The annual holiday party for the Victory Club, the arts-themed supper club run by chef Stephanie Nass, took place on December 10 amid the Julio Felix exhibition at Dickinson Roundell Gallery. Nass created cakes to match the artwork on view, and sent home guests with enviable goodie bags filled with such treats as Baron Von Fancy cocktail napkins from the Prospect NY and Urbani truffle oil.
Made by Google Pop-Up Celebrating Jen Stark
In honor of its newly-released Artworks Live Case by Jen Stark, Google held a party at its Spring Street pop-up store in Soho. The artist was clad in a brightly colored dress that perfectly complimented her prominently-displayed neon artworks; she told artnet News that a clothing line featuring her own psychedelic designs is in the works for the new year. She joined guests in enjoying Google’s new virtual reality game for the Harry Potter film Fantastic Beasts and Where to Find Them while sampling smokey tequila cocktails and small bites from chef Craig Thornton of underground Los Angeles supper club Wolvesmouth.
Cocktails and Conversation With Peter McGough, Hosted by Lolita Cros at Bar Americano
On December 12, curator Lolita Cros kicked off the week with a lively hour-long discussion—the first of a planned series—with artist Peter McGough, one half of the dynamic contemporary duo McDermott & McGough, on the eve of their retrospective at Dallas Contemporary, spearheaded by curator Alison Gingeras. Cros covered a wide range of topics, including the duo’s history of artmaking—especially their time in New York’s then-gritty East Village—and what it was like to grow up gay in suburban America in the 1960s. We spotted Vito Schnabel and art dealer Howard Read in the packed room, as well as Gingeras. An intimate dinner with Cros, the artist, and other guests, held in the Americano’s main restaurant upstairs, followed.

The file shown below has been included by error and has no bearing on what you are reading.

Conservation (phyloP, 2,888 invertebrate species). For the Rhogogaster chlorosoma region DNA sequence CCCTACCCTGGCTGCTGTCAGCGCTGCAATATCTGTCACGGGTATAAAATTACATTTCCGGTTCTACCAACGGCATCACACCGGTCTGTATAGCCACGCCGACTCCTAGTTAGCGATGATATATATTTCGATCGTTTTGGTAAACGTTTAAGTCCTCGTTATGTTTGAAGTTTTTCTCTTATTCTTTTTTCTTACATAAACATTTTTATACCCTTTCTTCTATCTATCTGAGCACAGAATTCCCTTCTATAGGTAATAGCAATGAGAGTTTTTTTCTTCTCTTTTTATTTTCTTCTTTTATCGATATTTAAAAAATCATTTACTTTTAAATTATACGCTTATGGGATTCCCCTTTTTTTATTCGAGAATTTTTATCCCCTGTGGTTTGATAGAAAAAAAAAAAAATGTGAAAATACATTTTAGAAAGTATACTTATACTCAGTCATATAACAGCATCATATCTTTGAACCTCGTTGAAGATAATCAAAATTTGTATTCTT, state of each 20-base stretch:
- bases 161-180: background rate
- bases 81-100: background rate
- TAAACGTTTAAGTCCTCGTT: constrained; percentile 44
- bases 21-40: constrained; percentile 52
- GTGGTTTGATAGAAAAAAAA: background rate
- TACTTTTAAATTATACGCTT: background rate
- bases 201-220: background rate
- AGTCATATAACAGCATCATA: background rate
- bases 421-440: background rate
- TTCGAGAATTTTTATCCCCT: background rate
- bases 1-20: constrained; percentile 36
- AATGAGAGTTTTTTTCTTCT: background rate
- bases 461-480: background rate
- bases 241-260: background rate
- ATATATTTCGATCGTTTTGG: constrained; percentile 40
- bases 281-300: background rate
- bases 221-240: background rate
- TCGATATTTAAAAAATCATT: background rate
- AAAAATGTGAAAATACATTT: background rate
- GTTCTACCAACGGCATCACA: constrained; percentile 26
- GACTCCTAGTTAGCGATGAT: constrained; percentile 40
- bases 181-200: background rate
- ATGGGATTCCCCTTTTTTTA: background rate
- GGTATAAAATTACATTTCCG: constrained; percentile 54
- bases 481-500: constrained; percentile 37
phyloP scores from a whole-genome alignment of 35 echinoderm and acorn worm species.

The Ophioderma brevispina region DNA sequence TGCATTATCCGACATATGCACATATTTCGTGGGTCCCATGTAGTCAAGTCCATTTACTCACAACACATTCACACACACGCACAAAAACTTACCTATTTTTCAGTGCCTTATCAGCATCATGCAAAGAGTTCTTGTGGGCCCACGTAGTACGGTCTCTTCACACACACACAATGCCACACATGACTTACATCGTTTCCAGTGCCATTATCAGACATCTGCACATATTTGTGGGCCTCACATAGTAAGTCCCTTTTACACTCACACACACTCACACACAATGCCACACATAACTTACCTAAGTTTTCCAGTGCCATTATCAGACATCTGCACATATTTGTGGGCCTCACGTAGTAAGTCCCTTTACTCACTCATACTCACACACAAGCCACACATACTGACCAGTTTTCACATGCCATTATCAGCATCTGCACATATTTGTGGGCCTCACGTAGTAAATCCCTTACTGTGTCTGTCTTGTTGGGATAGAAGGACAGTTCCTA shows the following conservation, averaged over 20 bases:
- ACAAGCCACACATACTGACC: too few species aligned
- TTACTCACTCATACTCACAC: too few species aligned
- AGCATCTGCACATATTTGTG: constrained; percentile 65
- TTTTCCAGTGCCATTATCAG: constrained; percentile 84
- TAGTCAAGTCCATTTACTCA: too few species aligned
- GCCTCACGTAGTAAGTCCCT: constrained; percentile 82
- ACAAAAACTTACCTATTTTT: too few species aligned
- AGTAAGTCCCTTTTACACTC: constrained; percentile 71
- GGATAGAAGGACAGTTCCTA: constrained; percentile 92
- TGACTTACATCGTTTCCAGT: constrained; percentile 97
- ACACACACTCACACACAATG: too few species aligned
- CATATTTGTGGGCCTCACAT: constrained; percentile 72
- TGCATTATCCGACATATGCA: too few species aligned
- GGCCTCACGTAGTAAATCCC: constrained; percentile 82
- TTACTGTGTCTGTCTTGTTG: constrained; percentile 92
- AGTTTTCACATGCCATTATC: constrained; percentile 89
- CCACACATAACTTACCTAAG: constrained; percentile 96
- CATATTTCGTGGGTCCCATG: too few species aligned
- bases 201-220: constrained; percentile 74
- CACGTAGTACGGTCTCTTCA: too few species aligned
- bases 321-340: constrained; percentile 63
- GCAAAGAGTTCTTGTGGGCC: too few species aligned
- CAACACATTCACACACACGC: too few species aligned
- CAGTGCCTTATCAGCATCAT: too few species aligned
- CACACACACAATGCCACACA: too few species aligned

The “Twice As Fancy” dinner with artist Baron Von Fancy, the Curateur Collective, and Prospect NY at the Americano
It was back to the Americano on December 13 for the “Twice As Fancy” dinner with artist Baron Von Fancy (Gordon Stevenson), who showcased a wide range of holiday gifts from Prospect NY with his signature cheeky wit and font—candles that read “Burn Baby Burn,” plates that read “Eat Me” and “Wine Me, Dine Me, 69 Me,” and a poster reading “Coming In A Little Hot.” Guests got to take home their personalized, glass-encased dinner placards.
Additional reporting by Brian Boucher.
Follow artnet News on Facebook:
Want to stay ahead of the art world? Subscribe to our newsletter to get the breaking news, eye-opening interviews, and incisive critical takes that drive the conversation forward.